Unearthed Review is returning after a bit of a hiatus. Rather than choosing at random and being subjected to every lonely teen who thinks he’s the next Mike Skinner we’re going to work through the acts that have earned themselves a drum logo.
Next off the rank is former Raiders player Axe Aklins.
Axe has this to say about himself:
Forged in the fires of professional athleticism, former Canberra Raider (notorious head hunter and judiciary favorite) and West Belconnen number 1 son, Axe Aklins, burst onto the Australian music scene in 2003, rapidly linking up with renowned Australian hip hop pioneers Koolism and the KOA massive.
Ever-present Koolism hype-man Aklins featured on the track ‘Control’ from Koolism’s 2004 ARIA award winning release ‘Random Thoughts’ (Invada Records), followed by the cantankerous duet ‘Raw Steak’ from Koolism’s 2006 critically acclaimed follow-up ‘New Old Ground’ (Invada Records). Axe also featured on the 2006 Australian hip hop compilation ‘Airheads 2’ (Parallax View) with the solo effort ‘Desperate Man’, followed by a guest appearance on ACT compatriots D’opus and Roshambo’s EP ‘The Question’.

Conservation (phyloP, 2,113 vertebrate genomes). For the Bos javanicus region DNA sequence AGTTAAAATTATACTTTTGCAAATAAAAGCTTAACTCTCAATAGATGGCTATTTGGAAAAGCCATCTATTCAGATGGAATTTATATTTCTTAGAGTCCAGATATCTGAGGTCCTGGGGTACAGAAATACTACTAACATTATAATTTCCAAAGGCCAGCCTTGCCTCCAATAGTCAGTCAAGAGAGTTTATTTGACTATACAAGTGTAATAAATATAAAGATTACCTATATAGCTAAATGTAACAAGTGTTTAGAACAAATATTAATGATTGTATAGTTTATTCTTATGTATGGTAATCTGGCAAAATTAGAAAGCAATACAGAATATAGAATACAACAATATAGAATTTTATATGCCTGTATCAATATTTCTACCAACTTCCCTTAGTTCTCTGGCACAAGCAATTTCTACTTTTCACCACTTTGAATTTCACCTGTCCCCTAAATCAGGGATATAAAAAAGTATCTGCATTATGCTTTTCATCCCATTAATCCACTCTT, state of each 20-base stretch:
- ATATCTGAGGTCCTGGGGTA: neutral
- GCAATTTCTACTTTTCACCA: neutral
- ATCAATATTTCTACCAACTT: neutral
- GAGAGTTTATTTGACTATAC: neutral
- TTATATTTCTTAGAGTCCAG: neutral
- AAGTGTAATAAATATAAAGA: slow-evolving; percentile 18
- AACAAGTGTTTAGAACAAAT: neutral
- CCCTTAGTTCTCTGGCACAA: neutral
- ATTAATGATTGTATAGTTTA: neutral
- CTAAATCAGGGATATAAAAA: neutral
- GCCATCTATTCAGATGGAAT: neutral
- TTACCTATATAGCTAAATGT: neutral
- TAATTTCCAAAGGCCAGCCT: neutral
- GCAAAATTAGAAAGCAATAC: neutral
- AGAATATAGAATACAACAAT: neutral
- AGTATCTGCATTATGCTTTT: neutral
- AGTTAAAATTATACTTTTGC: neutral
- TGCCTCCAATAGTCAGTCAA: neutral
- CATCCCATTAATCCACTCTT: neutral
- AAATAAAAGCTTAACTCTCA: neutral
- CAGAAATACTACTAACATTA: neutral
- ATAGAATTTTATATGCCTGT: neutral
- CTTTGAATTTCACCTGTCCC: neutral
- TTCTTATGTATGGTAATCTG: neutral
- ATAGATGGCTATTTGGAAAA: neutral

A seasoned performer with over 50 live performances under his belt- ranging from tightly packed clubs to large outdoor festivals such as the nationally telecast 2005 Australia Day Celebrations, Homebake 05 and Arrive Alive, Axe is as at home on stage as he once was, tearing up opposition in the NRL and the English Super League. Australian audiences will recognize Koolism-utility Axe from support appearances alongside local and international acts such as the Hilltop Hoods, Downsyde, Mixmaster Mike and Lyrics Born.
Axe’s moniker arose from the mispronunciation of his family name Atkins, by Raiders team-mate and good friend Leslie Vainikolo, combined with the title Axe, earned by a history of fierce conduct on the playing field. Axe Aklins carries the same emotion and conviction into the recording booth and onto the live stage to this day.
I have a theory that more people want to perform Australian hip hop than want to listen to it. But you could say that of pretty much all original music, there are over 720 ACT acts listed on Unearthed now.
(I wrote this sentence for my last review, but it remains firmly the case so there you go again.)
The first song “protest song” seems to be a combat fantasy with a fig leaf of “war is not the answer” dubbed in.
The loops are smooth and he’s proficient, but for the material a bit more real anger would help at least give the cliches conviction.
In many ways the second song “wood” is the better of the two, it’s got catchier beats and is more interesting musically and in its story.
Maybe he’s a tiger live on stage, but this all just seems a little flat.